A three-day workshop will be convened at NSIDC, with the aim of evaluating current methods of determining the worldwide recession of mountain glaciers over the last half-century or longer. Recent evidence suggests an acceleration of glacier mass loss in several key regions, and a more comprehensive evaluation of glacier changes is imperative in order to assess ice contributions to global sea level rise and the future of water resources from glacierized basins. The inadequacy of conventional field surveys, the declining number of glaciers being routinely monitored, and the current status of the World Glacier Inventory (which describes barely 44 percent of world glaciers with, in most cases, few specifics as to their characteristics) indicate the necessity for a new coordinated approach.
The recent availability of high-resolution Landsat 7 and ASTER satellite images, along with new digital inventories of glaciers in the former Soviet Union and in China, combined with GIS techniques, offer one potential solution. The broader impacts of this workshop include bringing together experts from leading groups, as well as under-represented young and female scientists from North America and elsewhere. About 25-30 selected individuals will be funded, and the workshop will be open to other interested individuals. There is a training dimension in the planned demonstration of new GIS-based mapping techniques using ASTER imagery and digital databases. The publication of a workshop report in EOS, for example, will bring the ideas to a wide scientific audience, and recommendations will be fed into the Global Cryospheric Observing System (GCOS) strategy for terrestrial observations for climate that supports the U.N. Framework Convention on Climate Change (UNFCCC) and the Intergovernmental Panel on Climate Change (IPCC) assessments.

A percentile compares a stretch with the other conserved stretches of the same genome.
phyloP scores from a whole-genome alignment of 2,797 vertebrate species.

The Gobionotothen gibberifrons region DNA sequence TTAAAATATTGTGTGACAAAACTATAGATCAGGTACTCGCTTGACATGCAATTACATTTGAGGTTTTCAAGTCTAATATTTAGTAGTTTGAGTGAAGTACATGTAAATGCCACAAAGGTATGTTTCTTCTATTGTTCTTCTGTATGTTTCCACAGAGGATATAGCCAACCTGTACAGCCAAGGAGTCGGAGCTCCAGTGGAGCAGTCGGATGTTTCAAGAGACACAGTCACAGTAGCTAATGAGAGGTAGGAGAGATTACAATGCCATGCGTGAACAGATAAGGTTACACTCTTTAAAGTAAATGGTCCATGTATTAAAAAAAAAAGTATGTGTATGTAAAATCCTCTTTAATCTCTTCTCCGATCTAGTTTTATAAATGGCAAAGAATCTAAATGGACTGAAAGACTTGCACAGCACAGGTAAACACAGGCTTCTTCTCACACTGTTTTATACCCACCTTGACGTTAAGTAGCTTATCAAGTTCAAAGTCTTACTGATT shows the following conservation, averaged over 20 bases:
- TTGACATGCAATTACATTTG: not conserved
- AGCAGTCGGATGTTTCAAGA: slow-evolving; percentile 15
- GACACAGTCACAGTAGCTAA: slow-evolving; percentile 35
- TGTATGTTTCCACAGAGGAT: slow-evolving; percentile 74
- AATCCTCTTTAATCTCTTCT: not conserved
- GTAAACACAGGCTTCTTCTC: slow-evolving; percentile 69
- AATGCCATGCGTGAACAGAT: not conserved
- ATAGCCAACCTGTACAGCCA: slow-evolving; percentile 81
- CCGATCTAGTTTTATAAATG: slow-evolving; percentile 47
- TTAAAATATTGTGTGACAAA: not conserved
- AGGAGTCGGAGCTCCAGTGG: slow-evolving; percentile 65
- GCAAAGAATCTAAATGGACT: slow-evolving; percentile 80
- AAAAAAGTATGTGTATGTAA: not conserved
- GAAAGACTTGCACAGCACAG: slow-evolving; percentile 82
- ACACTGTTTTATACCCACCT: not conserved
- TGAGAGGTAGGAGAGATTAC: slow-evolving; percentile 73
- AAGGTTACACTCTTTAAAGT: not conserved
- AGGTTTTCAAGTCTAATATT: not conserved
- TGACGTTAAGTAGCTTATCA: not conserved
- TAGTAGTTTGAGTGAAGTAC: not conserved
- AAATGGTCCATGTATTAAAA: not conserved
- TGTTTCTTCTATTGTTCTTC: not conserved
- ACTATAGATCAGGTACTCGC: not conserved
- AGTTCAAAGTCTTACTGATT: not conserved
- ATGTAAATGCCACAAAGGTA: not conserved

For more information about the workshop, please contact NSIDC User Services.
The Third Session of the Arctic Climate System/Climate and Cryosphere (ACSYS/CliC) Scientific Steering Group (SSG) was held at the China Meterological Administration (CMA) in Beijing, October 21-25, by invitation of Professor Qin Dahe, Director of the CMA and a member of the SSG. NSIDC director Roger Barry attended the meeting as co-Vice Chair of the SSG. He also attended the Second Session of the Chinese National Committee on Climate and Cryosphere on October 20, where detailed reports were presented on recent climate-cryospheric research by Chinese scientists in Antarctica and in China, particularly Tibet.
Other CIRES/Cryospheric and Polar Processes (CPP) researchers who participated in the ACSYS/CliC SSG were Koni Steffen, Chair of the ACSYS/CliC Observation Products Panel, and Mark Serreze, Chair of the ad-hoc Panel on Polar Products from Reanalysis. The ACSYS/CliC SSG discussions focused on plans for the final ACSYS Science Conference, to be held November 11-14, 2003, in St. Petersburg, Russia (contingent on final arrangements), the CliC Implementation Strategy, and coordination of CliC plans with Climate Variability and Change (CLIVAR) (particularly for the Southern Ocean), the Global Energy and Water Cycle Experiment (GEWEX), and the Scientific Committee on Antarctic Research (SCAR), as well as with national programs such as Study of Environmental Arctic Change (SEARCH). SCAR has agreed to support two representatives on the SSG.
For further information please visit the CliC Web site.
The fourth Snow Watch meeting was held October 31 - November 1, 2002, at the NOAA Silver Spring Metro Complex, Maryland. The workshop was hosted by Bruce Ramsay of the Office of Research and Applications, NOAA/NESDIS. Co-conveners were Dave Robinson, Department of Geography, Rutgers University; Dorothy Hall, Hydrological Sciences Branch, NASA/GSFC; and Roger Barry, WDC for Glaciology/NSIDC.
Previous Snow Watch meetings were held in 1981, 1985 and 1992, and their proceedings have been published in Glaciological Data Reports. The participants reported on recent studies of variations in snow cover and snow water equivalent, snow cover-climate interactions, and snow hydrology, from in situ and remotely sensed data on regional to global scales. In addition to papers and poster presentations, breakout groups met to consider snow observations, spatial variability, and trends and change detection. Recommendations of the groups will be included with the scientific papers in a report to be published by NOAA/NESDIS and NSIDC in 2003.
NSIDC welcomes its newest technical writers, Keri Webster and Amy Casey, to the staff.